Margarito Martinez spent 10 nights sleeping inside his white minivan parked outside a Tijuana makeshift shelter last year when a caravan of Central American migrants reached the U.S.-Mexico border.
Inside the shelter, thousands of men, women, and children were crammed into a park. When the winter rains came many slept on mud and disease spread throughout the shelter.
Martinez was working. He’d been hired by French journalists to be their eyes and ears in Tijuana.
“I had to be aware of everything that was going on in the shelter,” he said, “If anything big happened, I’d call the journalists and they’d come right away.”
Martinez, who works as a freelance news photographer for multiple publications in Tijuana, wasn’t the only local reporter hired by foreign journalists who descended upon Tijuana when the migrant caravan arrived.
Whenever the foreign press drops in to cover a big international story — be it a natural disaster in Southeast Asia, a civil war in Africa, or a humanitarian crisis on the U.S.-Mexico border — they rely on local guides to show them around town, arrange interviews, scout locations, serve as translators, and sometimes even negotiate interview terms with local cartel bosses.
These local guides are referred to as “fixers.” Whenever the BBC, CNN, New York Times, or pretty much any big news organization comes to Tijuana, they call local fixers.
“Basically, they are looking for someone with good contacts who understands the unwritten rules of the city — like which neighborhoods are safe to go to, how to speak with drug dealers or human smugglers, those types of things,” said Jorge Nieto, a Tijuana-based independent journalist who also works as a fixer.
The names of the men and women who do this behind-the-scenes work don’t often appear on bylines or credits, but without their work a lot of the award-winning news articles, gripping television segments and iconic photographs from the migrant caravan would not have seen the light of day.
In Tijuana, that work can be particularly gruesome.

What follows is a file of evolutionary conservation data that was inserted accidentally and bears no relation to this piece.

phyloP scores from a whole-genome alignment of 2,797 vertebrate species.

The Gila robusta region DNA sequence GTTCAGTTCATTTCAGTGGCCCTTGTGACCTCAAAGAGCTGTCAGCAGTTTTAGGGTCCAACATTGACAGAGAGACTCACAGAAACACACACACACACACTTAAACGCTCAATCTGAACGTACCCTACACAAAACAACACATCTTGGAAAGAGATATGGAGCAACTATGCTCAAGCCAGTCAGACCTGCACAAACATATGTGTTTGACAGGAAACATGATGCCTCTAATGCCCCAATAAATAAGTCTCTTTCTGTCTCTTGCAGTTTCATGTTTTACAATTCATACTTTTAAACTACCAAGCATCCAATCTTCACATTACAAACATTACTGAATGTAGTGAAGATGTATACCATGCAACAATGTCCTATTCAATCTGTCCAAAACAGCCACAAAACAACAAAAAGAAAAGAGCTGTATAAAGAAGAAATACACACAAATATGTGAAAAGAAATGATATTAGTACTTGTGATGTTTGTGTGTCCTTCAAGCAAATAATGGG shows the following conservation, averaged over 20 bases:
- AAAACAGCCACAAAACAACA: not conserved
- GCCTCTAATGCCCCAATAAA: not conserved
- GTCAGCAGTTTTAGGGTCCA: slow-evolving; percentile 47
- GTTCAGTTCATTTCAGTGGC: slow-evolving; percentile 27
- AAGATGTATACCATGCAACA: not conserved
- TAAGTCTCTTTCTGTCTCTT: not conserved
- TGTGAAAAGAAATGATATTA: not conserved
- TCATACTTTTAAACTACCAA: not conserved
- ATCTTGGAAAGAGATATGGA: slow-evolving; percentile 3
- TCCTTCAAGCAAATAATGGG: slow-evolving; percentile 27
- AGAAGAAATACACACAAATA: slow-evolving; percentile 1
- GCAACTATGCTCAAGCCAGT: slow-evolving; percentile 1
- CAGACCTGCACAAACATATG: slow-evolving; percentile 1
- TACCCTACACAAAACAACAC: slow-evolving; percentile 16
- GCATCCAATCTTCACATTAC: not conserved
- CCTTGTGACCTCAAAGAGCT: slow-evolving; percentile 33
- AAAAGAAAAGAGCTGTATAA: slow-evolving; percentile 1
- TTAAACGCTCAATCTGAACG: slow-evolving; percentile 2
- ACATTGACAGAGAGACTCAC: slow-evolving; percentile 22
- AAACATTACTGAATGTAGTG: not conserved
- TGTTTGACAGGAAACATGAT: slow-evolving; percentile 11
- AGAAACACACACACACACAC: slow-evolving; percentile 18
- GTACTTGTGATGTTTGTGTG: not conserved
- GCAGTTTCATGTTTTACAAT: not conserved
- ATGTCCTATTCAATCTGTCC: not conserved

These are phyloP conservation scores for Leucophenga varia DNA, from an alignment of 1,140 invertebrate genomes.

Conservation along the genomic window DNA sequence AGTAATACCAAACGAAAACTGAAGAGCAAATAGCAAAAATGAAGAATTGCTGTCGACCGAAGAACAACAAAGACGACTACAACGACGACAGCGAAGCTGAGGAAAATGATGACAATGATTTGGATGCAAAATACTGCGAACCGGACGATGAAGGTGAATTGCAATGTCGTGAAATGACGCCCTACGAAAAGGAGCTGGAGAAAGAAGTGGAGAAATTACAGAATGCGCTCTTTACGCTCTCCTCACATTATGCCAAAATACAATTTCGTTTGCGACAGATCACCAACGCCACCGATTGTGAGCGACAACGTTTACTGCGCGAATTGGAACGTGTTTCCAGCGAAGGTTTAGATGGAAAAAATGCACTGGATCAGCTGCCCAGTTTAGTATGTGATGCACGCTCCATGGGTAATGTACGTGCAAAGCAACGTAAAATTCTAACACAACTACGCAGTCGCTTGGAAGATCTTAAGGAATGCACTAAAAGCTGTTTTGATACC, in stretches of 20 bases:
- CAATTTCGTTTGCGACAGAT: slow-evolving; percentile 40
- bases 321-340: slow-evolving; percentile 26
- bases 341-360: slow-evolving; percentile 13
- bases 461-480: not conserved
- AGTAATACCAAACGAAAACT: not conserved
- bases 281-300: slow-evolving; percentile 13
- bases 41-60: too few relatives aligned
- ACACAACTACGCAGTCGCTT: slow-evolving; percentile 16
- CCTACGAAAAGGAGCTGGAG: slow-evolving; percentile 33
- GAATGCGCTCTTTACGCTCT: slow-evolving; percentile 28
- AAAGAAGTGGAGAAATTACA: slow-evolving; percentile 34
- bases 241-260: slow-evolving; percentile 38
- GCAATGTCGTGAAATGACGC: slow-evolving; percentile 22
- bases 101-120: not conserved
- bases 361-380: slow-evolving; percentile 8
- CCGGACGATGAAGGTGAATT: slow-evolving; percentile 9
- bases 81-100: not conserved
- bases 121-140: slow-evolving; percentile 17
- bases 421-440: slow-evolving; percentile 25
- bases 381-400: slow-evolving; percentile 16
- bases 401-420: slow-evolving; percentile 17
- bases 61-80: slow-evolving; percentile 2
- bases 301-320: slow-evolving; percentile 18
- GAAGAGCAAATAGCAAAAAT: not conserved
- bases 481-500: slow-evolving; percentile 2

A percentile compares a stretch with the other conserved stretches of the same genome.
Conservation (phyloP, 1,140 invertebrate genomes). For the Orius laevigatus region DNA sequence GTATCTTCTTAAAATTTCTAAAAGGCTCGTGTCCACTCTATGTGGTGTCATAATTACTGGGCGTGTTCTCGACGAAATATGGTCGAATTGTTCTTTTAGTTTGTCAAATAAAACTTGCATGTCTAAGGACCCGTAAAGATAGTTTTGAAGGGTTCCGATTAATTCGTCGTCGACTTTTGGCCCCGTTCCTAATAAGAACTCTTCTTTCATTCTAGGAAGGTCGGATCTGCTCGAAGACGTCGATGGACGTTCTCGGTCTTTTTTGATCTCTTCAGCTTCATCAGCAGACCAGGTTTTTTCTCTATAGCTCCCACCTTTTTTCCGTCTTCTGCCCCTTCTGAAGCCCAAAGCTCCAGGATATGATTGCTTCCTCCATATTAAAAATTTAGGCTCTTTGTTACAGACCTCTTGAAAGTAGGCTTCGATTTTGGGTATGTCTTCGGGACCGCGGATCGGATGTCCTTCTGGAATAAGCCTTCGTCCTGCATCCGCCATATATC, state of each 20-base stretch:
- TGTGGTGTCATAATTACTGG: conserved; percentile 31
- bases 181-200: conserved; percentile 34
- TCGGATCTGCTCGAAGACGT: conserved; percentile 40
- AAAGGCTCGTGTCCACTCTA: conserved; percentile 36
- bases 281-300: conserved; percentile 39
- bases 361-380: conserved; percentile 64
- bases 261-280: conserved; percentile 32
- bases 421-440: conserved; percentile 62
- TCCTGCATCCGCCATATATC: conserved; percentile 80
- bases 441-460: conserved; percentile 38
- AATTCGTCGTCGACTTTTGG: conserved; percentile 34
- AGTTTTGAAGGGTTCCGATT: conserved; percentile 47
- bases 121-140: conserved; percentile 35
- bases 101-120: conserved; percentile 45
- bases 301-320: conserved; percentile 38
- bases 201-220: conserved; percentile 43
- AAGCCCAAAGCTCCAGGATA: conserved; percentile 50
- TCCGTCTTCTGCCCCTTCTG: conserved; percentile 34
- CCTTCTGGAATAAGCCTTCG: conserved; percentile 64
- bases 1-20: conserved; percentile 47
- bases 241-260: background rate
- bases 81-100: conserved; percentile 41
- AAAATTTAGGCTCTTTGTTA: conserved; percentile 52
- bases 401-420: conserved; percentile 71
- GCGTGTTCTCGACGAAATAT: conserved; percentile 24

Martinez still remembers the first time he photographed a dead body.
He was 30 at the time and driving home from a pawn shop with his mother in the city’s Zona Norte when they heard a barrage of gunfire.
His mother, who managed a political magazine called La Lucha de las Feminas, got out of the car and ran in the middle of the street, still wearing her high heels, toward the action.
“A normal mother says, ‘son, get down,’” Martinez said. “But I have a journalist mother. She told me to grab my camera and took me to the gunfight.”
Martinez sold his photos to local publications and has been covering Tijuana’s crime and mayhem ever since. He drives around town in his minivan listening to a police scanner, with a Raiders coffee mug on the dashboard and a bulletproof vest in the passenger seat.
His reputation as a crime photographer got around and he became the go-to fixer for any foreign journalists who wanted to cover Tijuana’s escalating violence.
Historically, foreign journalists go to Tijuana almost exclusively to report on crime, drugs, the border, and immigration.
That’s because, for decades, Tijuana has been ground zero for all of those stories.
From when the first border wall was built in the 1990s, to when Mexico’s war on cartels brought unprecedented levels of violence to the city after 2006, or during President Barack Obama’s mass deportations, Tijuana has been where news happens.
More recently, President Donald Trump’s border wall prototypes were erected in San Diego, and the migrant caravan that the president referred to as an invasion landed in Tijuana.
Each major event brings hordes of foreign journalists to the city. And the hordes need local guides to show them around.